James Burke Dunsmore, the professional actor who plays Jesus (last xxx years) describes how dramatising or rehearsing biblical drama deepens engagement with values learning.
Q: Why do you focus on Biblical drama?
A: I think there are many ways to use the Bible to help you be better than you are. Different people use the bible in different ways. I don’t connect with many of these ways, but I have connected and benefited from is using the mixture of drama and the bible to repeat the stories. In rehearsals we re-read the stories over and over again. It is such a simple approach but it allows you to peel away the layers, almost in a scientific way, and you slowly reveal all the different qualities and emphasis hidden away in the story. That offers you a far richer experience than a lot of other approaches, for example reading it once or twice and relying on your memory to recall it.
The first time I read the Bible I knew that its purpose was to improve my life. I didn’t know to what extent. The more I have rehearsed with it, the more that I have repeated these stories over and over, and the more I’ve been able to get under the surface of it, explore what the essence of each of these stories are, and from that grow. It is not only peeling away the layers of the story also digesting the stories deeper and deeper into yourself, so that they become part of you. It is one thing to just know the stories, it is another thing to really have absorbed it so much that it becomes part of your cellular activity. That the echoes of the story are vibrating around you all through the day. In every scenario that you walk into you can recall a story or encounter with Jesus or encounter, perhaps from the Old Testament or New Testament, once you have those echoes they guide you. They guide you in a more succinct way, a better, more gracious way, whatever way. The more you do it, the less clumsy you are.
Take forgiveness – forgiveness is a very difficult thing to do, particularly very time you are required to or given the opportunity to forgive someone, it is often a completely different scenario. There are so many permutations to it. I try to work out or wonder how do I forgive this person, or forgive myself or a situation. The examples in the Bible are so beautifully elegantly described. It is like knowing the most beautiful songs, and being able to sing them in the most beautiful in tune way, and so you’re not clumsy anymore. You can just forgive simply, without any struggle or conflict. You just forgive. That’s the benefit that I have found in exploring scripture and doing so through theatre has allowed me to do it through. By the actions of rehearsals, the repetition allows repeated viewings of the same stories and so that’s why I understand them to a greater degree than if I read them twice. James Burke Dunsmore May 2016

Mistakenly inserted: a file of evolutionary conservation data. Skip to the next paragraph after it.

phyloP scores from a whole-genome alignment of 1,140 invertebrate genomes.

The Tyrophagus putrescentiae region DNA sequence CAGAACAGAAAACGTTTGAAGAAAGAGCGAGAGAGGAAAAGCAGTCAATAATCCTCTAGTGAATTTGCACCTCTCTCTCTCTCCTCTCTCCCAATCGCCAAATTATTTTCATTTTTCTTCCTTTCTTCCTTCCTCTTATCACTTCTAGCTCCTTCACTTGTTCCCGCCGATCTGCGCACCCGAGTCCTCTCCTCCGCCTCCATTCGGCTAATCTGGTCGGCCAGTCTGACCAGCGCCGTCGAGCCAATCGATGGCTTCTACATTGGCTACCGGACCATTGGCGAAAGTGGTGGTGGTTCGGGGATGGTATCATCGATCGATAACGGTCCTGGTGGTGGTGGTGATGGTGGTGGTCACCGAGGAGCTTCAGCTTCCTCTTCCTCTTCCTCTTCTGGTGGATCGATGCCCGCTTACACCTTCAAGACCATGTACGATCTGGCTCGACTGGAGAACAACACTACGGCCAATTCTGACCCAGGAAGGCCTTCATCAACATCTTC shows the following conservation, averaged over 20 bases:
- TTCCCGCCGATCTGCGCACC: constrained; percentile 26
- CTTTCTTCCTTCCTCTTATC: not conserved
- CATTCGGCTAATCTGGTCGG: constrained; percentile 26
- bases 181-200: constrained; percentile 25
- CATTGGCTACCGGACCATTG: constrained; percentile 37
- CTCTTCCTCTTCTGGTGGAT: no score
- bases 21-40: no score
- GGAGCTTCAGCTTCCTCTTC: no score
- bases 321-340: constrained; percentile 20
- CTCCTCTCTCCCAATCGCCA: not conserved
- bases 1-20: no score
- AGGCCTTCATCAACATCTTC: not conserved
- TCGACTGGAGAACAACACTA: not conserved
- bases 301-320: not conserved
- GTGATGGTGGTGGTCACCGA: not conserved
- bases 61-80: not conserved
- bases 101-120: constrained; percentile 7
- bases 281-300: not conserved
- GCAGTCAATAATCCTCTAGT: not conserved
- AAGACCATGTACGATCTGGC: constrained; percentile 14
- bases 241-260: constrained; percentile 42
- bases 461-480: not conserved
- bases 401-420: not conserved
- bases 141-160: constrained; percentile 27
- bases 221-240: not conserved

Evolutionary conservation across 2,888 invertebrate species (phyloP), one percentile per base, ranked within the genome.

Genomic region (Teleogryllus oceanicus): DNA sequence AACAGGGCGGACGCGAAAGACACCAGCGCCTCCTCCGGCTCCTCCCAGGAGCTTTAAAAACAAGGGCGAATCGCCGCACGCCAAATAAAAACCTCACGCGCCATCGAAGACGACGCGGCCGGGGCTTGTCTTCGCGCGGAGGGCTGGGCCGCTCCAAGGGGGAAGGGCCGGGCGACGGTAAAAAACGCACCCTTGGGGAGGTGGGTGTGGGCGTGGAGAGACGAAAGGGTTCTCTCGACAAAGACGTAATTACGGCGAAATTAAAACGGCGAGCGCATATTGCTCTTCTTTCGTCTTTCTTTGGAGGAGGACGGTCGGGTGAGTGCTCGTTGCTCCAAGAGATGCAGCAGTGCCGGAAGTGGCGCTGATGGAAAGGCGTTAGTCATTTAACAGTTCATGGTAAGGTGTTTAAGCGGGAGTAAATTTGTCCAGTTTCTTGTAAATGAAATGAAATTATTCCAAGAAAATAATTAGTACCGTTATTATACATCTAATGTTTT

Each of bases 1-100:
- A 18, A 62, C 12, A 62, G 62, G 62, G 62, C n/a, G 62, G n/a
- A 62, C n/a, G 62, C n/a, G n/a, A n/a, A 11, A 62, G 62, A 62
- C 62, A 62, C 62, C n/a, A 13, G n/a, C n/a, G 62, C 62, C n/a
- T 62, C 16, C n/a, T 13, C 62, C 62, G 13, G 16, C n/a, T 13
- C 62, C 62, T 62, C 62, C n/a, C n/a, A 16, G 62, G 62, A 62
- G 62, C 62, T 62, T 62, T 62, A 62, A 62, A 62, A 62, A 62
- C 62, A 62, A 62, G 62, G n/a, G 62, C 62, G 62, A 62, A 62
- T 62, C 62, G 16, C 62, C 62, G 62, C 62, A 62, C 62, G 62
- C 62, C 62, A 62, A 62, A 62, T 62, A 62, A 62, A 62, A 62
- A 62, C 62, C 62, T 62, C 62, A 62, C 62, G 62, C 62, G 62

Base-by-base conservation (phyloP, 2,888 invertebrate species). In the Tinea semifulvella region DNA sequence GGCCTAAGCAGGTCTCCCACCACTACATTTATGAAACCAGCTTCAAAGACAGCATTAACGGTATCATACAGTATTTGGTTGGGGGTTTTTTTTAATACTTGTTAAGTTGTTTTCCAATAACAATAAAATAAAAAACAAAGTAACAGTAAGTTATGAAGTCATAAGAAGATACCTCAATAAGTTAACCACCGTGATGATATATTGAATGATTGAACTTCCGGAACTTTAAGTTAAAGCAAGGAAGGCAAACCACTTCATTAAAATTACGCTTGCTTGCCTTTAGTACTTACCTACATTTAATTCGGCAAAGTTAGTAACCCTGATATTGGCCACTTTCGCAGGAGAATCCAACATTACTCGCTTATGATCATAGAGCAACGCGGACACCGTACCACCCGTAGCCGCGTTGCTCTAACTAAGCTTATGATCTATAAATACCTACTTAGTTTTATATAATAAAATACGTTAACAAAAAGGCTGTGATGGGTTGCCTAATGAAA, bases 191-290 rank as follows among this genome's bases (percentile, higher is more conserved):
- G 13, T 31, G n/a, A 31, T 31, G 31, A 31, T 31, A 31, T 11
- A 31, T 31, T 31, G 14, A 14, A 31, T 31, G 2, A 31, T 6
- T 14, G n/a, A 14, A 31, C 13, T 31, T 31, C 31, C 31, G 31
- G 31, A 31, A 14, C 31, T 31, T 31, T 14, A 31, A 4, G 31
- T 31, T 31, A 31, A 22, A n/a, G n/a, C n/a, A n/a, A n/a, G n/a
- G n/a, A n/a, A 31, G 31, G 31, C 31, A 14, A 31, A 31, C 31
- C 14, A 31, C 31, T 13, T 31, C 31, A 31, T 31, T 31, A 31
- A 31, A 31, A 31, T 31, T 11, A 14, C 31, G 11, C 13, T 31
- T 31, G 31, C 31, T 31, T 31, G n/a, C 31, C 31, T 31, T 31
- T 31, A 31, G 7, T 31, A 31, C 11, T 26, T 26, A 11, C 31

The theatrical experience is a communal one. You need to have at least one person in the audience. The way that we do it we have hundreds if not thousands of people in the audience and hundreds of people in the cast. That collective experience of the same story, in my mind is incredibly valuable. I kind know what I know, and it’s kind of interesting, but I want to know what I don’t know. If I read these stories standing next to someone, perhaps parable of the sower, just because you were in the room, I’d understand it in a completely new way. Even if you didn’t speak, because we are such communicative beings, I’d experience it through your eyes. If you did open your mouth and did actually have offer an opinion or read it to me, I’d understand it in a completely new way. When you multiply that by one hundred and fifty actors and your brain is exploding with new experiences, and then you are deliver that to 10,000 people in Trafalgar Square, you have 10,000 explosions going on in your brain. It’s phenomenal. It takes a long time and a lot of practise to just to digest the experience, let alone recover from the experience of sharing. It’s that sort of communal experience of the teachings and the stories that theatre offers. You can’t get that experience standing alone in front of a painting or sitting alone reading the bible.
James Burke Dunsmore May 2016